App stores point to bright future for mobile ecommerce

VodafoneThis series of posts about Ecommerce is brought to you in conjunction with Vodafone, who are currently recruiting a Head of Ecommerce, see Chinwag Jobs for more information.

RAOK Suggestion #15 Buy something on the internet by garethjmsaunders Mobile e-commerce has been talked about for more than a decade. Back in 2000 publications like vnunet were asking "Mobile commerce - big or REALLY big?". It has been a long journey since the days of WAP sites and slow data services. Today's mobile phones give users web browsing and video playback just as happily as dealing with phone calls.

Web retailer has been blurring the line between web and mobile purchases for some time, but purchasing using mobiles is still challenging, partly because of small screens and keyboards and partly due to a lack of services that target users on the move, away from their desktops.

Sites built for Mobile are now growing, from the - mobile face of twitter to Mobilizer services like Mippin. Commerce has been conducted by phone for years - call centres don't distinguish between traditional and mobile calls. Voice recognition technology is another avenue for moving mobile commerce into the digital domain. SpinVox use speech recognition technology to deliver voicemail as email, but similar technology could be used to automate sales transactions. Realistically, it is the web that holds out the best route for mobile e-commerce.

The mega trend paving the way for growth is the accelerating sales of smart phones. Analyst firm Juniper Research predicts that smart phones will account for 23 per cent of all new handset sales by 2013 - Next Generation Smartphones: Players, Opportunities & Forecasts 2008-2013. That stills leaves a large installed base of older phones, but the trend sees higher value users changing their handsets fairly frequently, providing a significant customer base, in terms of financial value, if not number of phones.

Along with smart phones have come the app stores. Apple is usually first one to spring to mind, with the iPhone App Store, home to thousands of paid-for applicaitions. However Apple isn't the only game in town and nor was it the first, although its PR machine seems to trump the competition. A number of other app stores have launched in recent months, playing against the more closed Apple approach.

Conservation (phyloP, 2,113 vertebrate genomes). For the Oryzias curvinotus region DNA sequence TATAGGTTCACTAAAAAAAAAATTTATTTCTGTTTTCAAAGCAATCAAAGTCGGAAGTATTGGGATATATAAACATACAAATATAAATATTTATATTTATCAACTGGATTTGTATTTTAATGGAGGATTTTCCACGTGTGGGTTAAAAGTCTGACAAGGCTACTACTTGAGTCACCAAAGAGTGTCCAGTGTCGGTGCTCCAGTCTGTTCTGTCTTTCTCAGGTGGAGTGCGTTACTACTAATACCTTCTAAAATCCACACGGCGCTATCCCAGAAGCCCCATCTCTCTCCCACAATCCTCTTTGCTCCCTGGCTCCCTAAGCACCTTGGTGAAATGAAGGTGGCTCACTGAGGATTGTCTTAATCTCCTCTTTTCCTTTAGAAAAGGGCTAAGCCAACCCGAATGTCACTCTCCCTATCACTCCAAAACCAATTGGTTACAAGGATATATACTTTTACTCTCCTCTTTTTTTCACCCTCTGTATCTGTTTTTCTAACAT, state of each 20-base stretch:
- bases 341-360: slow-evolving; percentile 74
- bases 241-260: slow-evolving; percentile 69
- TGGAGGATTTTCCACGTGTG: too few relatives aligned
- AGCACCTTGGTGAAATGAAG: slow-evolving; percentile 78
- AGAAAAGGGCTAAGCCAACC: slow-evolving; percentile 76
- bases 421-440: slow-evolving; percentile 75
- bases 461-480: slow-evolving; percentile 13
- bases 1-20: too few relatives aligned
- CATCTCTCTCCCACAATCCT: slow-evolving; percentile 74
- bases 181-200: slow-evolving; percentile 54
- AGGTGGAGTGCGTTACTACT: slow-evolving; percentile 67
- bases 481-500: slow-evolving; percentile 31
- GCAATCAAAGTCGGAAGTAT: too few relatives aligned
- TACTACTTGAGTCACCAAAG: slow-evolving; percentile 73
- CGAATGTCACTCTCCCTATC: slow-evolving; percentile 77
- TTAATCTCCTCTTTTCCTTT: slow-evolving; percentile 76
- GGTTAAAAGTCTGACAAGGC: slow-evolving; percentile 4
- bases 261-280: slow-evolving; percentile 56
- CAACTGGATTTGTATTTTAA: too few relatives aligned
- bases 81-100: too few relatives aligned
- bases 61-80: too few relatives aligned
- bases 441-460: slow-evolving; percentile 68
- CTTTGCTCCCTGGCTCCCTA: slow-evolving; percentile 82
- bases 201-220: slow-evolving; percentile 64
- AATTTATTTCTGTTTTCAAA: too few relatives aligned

The mobile industry's annual bash in Barcelona, Mobile World Congress in February, saw mobile operators and smart phone vendors jostling for a piece of the e-commerce pie. Apple haven't been asleep at the wheel since launching their store though. This week they announced new features which may turn the iPhone into an e-commerce engine, by allowing financial transactions to be embedded inside of the applications themselves. Nokia have the Ovi Apps Store, while RIM (BlackBerry's parent) and Palm have yet to launch their offerings. Microsoft have been gradually taking the wrappers off of the Windows Mobile App store.

There are two direct approaches to getting into mobile e-commerce. One is to build mobile-friendly sites (for example using the dotMobi spec), which means avoiding Flash and heavy use of JavaScript. The second is to build apps for the mobile devices themselves, taking advantage of the new features in the Apple iPhone App store and offerings from mobile operators. There are pros and cons to each. A website-based approach allows access to the largest number of mobile handset users, while the app approach provides access to the most advanced features of each handset platform.

Mobile e-commerce is finally coming of age. It's time to pick a strategy and get involved, at the very least, so that you can start to build up expertise in what promises to be a vibrant and growing market.

[Pic courtesy of garethjmsaunders


another Introduction to

another Introduction to iPhone applications MyMote is developed iPhone SDK and it can be downloaded from the App Store without any charges. Unfortunately the applications is not approved yet. But you can get an ad hoc distribution of a development snapshot here.